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Carbon Filtration vs Reverse Osmosis vs Water Distiller

There are a number of methods of obtaining clean drinking water. They range from methods you can use at home to produce a single jug of clean water, taking tap water from the faucet all the way up to massive industrial operations making clean water from sewage or the ocean’s salt water. The three main ways are Carbon Filtration, Reverse Osmosis and a Water Distiller.

Carbon Filtration

If you have watched documentaries from either of the World Wars you are probably familiar with the chemical attacks that were used (now thankfully banned by the Geneva Convention.) When a gas attack was imminent the soldiers put on gas mask with a small tank at the front that the air passed through. These gas masks work using the same process that some water filtration systems use; carbon filtration. Activated carbon is a chemical compound that is very porous and has a high surface area. Using its adsorption properties when impure water or air is passed over it the porous areas of the activated carbon scrubs the unwanted properties from the water. The little holes are latched onto and the impurities are driven in there, leaving clean water. Activated carbon is also used in a medical setting to treat poisonings and overdoses, where it absorbs the undesired substance from the body. The problem with carbon filtration is that eventually the activated carbon is used up and needs to be replaced.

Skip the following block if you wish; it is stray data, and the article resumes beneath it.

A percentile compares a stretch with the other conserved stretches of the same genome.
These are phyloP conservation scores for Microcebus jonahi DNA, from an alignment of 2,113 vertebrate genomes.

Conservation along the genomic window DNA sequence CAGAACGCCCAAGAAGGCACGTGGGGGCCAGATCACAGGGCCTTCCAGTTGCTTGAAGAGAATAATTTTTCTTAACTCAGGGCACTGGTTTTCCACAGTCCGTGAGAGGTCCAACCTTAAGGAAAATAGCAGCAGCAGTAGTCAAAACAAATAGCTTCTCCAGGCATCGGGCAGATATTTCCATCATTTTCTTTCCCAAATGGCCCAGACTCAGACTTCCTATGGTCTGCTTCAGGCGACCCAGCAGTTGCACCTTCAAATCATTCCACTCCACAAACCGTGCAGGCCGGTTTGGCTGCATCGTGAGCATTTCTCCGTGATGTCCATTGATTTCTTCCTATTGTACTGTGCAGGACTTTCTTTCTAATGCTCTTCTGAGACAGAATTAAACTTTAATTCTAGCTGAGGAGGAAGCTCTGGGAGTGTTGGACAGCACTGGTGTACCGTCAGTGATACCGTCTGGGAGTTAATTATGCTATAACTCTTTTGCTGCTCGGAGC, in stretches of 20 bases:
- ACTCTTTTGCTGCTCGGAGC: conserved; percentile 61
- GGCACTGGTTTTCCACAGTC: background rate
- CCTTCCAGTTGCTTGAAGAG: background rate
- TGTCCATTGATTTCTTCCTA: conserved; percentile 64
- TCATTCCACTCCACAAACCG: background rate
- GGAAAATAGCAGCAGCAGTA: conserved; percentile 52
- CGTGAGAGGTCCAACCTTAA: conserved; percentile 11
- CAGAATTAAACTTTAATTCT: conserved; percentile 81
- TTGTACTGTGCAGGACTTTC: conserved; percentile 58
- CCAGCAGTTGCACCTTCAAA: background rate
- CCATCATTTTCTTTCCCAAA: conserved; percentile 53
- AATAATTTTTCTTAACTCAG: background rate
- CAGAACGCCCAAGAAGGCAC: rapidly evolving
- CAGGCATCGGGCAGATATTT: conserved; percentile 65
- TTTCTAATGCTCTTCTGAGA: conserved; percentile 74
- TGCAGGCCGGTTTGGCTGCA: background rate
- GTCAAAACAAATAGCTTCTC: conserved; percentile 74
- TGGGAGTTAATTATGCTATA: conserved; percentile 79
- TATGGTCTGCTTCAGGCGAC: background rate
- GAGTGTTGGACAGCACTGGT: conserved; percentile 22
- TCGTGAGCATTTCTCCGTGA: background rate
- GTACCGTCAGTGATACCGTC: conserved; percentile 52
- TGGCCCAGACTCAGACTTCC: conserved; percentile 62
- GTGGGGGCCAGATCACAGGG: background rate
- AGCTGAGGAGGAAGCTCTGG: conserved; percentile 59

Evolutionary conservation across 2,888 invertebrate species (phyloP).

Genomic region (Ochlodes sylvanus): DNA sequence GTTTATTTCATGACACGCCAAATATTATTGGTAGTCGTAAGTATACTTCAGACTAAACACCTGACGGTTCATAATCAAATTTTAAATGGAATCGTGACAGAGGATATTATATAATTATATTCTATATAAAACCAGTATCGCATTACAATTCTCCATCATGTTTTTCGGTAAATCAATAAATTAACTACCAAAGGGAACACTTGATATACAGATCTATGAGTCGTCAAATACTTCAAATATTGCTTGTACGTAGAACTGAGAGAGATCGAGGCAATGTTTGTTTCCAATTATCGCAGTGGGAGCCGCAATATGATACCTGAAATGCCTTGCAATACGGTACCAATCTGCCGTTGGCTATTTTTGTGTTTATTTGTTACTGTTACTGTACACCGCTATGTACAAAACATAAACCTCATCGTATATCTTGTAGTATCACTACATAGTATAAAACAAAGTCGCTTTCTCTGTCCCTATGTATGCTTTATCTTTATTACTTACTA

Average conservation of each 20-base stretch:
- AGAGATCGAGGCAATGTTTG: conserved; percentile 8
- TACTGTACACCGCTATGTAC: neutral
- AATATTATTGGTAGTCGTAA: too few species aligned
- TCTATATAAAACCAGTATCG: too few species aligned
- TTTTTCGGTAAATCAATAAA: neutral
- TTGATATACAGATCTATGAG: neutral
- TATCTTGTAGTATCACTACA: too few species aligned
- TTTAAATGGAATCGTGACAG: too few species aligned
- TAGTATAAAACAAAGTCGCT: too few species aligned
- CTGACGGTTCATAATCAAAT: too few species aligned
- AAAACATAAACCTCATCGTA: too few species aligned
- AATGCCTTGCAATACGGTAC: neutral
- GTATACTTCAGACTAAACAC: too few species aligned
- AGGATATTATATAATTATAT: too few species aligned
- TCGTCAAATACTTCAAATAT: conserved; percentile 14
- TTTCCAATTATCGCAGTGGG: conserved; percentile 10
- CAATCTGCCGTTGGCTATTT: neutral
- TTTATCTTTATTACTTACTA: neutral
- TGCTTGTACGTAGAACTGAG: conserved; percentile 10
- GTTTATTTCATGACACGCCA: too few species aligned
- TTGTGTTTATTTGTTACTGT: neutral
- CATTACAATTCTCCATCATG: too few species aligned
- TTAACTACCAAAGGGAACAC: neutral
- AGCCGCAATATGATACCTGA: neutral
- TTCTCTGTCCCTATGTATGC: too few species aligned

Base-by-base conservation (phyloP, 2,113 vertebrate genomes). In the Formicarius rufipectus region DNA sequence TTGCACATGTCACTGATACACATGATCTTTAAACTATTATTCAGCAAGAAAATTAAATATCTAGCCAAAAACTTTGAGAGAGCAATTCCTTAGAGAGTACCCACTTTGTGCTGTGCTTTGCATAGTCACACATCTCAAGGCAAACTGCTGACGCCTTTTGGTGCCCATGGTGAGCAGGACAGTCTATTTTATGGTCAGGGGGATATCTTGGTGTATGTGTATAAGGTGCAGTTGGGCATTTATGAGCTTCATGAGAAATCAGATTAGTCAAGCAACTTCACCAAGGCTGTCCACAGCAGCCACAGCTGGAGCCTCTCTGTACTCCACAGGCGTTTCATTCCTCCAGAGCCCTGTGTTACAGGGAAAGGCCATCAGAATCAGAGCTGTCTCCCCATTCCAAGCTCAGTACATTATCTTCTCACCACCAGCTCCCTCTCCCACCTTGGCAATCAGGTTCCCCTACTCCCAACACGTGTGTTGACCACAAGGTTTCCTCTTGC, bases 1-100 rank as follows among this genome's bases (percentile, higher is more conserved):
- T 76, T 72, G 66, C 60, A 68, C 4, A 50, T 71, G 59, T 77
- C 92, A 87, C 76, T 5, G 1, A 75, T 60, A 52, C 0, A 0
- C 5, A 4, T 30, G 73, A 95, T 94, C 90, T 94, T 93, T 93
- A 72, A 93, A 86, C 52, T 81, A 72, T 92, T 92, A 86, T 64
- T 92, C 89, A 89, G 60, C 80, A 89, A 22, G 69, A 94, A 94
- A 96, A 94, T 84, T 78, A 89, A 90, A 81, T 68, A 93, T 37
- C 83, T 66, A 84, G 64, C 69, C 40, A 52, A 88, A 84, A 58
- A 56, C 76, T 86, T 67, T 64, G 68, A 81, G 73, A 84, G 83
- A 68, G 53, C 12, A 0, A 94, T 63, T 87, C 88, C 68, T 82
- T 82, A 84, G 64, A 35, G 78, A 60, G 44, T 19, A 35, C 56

Reverse Osmosis

Osmosis is a process where two liquids try to find equilibrium between their two chemical states. When one liquid is placed next to another with a semi-permeable barrier between them the chemical solute (the chemical being held by the liquid) is passed between the two so that the liquid ends up containing the same solute. Reverse osmosis turns this process backwards. By pressurising one of the liquids it can push the liquids out of equilibrium, where one liquid will contain all the chemical solute and the other will be free of it. Outside of industrial settings problems come from the disposal of the unneeded solution and the amount and size of equipment needed to pressurise the liquid. Reverse Osmosis units will often take up an entire cupboard in a household setting.

Carbon Filtration vs Reverse Osmosis vs Water Distiller

Water Distiller

Distillation is one of the most well-known processes on the planet. Most people know that boiling water kills off bacteria and germs, a water distiller takes this process one step further. With a water distiller the water is boiled and turns to steam. The boiling of the water provides some safety, the steam more. The steam is more pure than the liquid water with many contaminants having a different boiling point compared to the pure water. This means that the steam that is collected and which is cooled by air will be cleaner than the non-distilled water once it can be collected separately. A water distiller is the most basic of the water cleaning options, and also the simplest with all the technological advances that can be easily made when a process is easy to understand and work with.